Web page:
and operations & maintenance complex. A
detailed description is provided in the
Offloading Facility, Water Intake &
Wastewater Discharge Design Report, June
2009 (Design Report) prepared by URS
Corporation as Appendix A to the Joint
Application for Permit.
The intake pipe will extend approximately
575 feet underwater from shore. At the
inlet location the pipe will be buried and
terminated with a six foot diameter precast
concrete pipe section set vertically with the
top approximately 1 foot above the existing
3-3

Hounsfield Wind Farm


Final Environmental Impact Statement

Comment
#
1.1-1

1.1-2

lake bed at a water depth of approximately


30 feet. An intake screen cap will be
attached to the top of precast section to
prevent debris, fish, and other organisms
from entering the intake. The cap will
consist of a non-metal bar rack frame which
will support a finer alloy screen with 2
millimeter maximum openings.
Topic: Purpose Need and Benefits
Comments
Responses
The discussion of policies and
statements by public officials at
pages 1-6 through 1-10 should
be reviewed and revised to
distinguish the citations of
official testimony from the DEIS
narrative.
Some
of
the
conclusory points appear to be
arguments provided by DEIS
authors rather than attributable to
statements by public officials,
which may be misleading to
readers of the DEIS.
Source: DPS
Two Related Comments:
Comment 1: Wind turbines will
generate electricity intermittently
and other sources of generation
will be needed as a backup
during low wind periods.
Source: USFWS

Comment noted. Statements from the


quoted public officials are presented herein
because they are consistent with the benefits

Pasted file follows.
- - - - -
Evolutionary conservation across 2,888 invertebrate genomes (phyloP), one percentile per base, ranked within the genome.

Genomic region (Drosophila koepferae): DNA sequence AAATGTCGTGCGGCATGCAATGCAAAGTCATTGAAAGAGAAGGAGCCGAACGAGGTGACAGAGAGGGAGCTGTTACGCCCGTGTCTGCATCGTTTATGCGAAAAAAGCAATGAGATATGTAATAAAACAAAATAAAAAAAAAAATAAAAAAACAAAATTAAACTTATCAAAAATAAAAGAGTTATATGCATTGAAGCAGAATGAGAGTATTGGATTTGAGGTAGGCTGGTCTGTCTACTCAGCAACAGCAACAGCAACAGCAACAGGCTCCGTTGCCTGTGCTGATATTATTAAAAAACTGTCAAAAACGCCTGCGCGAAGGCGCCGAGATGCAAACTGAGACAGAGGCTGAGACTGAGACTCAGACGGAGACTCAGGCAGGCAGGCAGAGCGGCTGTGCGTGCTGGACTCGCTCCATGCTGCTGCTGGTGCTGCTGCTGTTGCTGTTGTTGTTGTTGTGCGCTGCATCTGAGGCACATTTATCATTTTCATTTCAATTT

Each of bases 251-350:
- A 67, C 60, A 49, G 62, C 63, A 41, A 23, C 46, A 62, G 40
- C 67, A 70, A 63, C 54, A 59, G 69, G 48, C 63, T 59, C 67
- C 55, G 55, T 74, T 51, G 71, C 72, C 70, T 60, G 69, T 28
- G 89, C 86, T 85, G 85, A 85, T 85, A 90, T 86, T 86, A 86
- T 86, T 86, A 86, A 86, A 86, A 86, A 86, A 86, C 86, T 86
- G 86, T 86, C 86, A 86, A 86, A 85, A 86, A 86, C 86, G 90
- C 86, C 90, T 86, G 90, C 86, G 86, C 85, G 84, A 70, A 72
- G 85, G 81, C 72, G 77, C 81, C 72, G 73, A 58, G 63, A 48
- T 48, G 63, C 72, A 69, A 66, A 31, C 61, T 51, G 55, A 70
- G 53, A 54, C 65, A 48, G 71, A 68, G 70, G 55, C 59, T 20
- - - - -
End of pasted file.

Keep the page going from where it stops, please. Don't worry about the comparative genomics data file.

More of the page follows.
and need of the Project. Quotes from the
reports and public statements are presented
within quotation marks in order to
distinguish them from the DEIS authors
narrative. It was not the DEIS authors
intent to confuse statements attributed to
public officials with the arguments put forth
by the DEIS authors. Additional New York
policy adopted since the DEIS is updated
and discussed in Section 1.2 of the FEIS.
The production of electricity from this
project will be variable based on wind
speed. The electricity that is generated will
be sold to the power grid in the New York
State energy market.
Other energy
producers sell electricity on this market
including other wind projects, hydro and
fossil fuel powered plants.
Therefore,
because other power plants will be operating
during periods of high and low wind, there
is always a sufficient capacity and no one
generation facility is a specific backup to
another. Electric power generated by the
wind farm will be sold to the power grid
based on price and availability; offsetting
the demand for power from other generating
sources. As more wind power projects are
brought on-line, there will be less demand
for new fossil fuel plant expansion.

Comment 2: But you need to


have another 252 megawatts of
backup capacity, which could be
nuclear power, could be coal
power, could be gas powered,
hydro -- any of the sources that
we use here in New York State.
And the winds might produce 25
to 30 percent of the 252
megawatts over a year's time. So
the rest of the other 75 percent or
70 to 75 percent would have to In addition, in a report issued in June 2009,
be produced by some other the NYISO looked at the impact of Plug-in
3-4

Hounsfield Wind Farm


Final Environmental Impact Statement

source. And that source would


likely be something like coal or
nuclear or gas turbines.
Source: Herb Bowers (H)

Hybrid Electric Vehicle technology on grid


operations and electricity system planning
and concluded that, in general, the
production profile of wind resources in New
York correlates very well with off-peak
charging of PHEVs, creating the potential
for a synergy between wind generation and
transportation energy needs. (See NYISO,
Alternate
Route: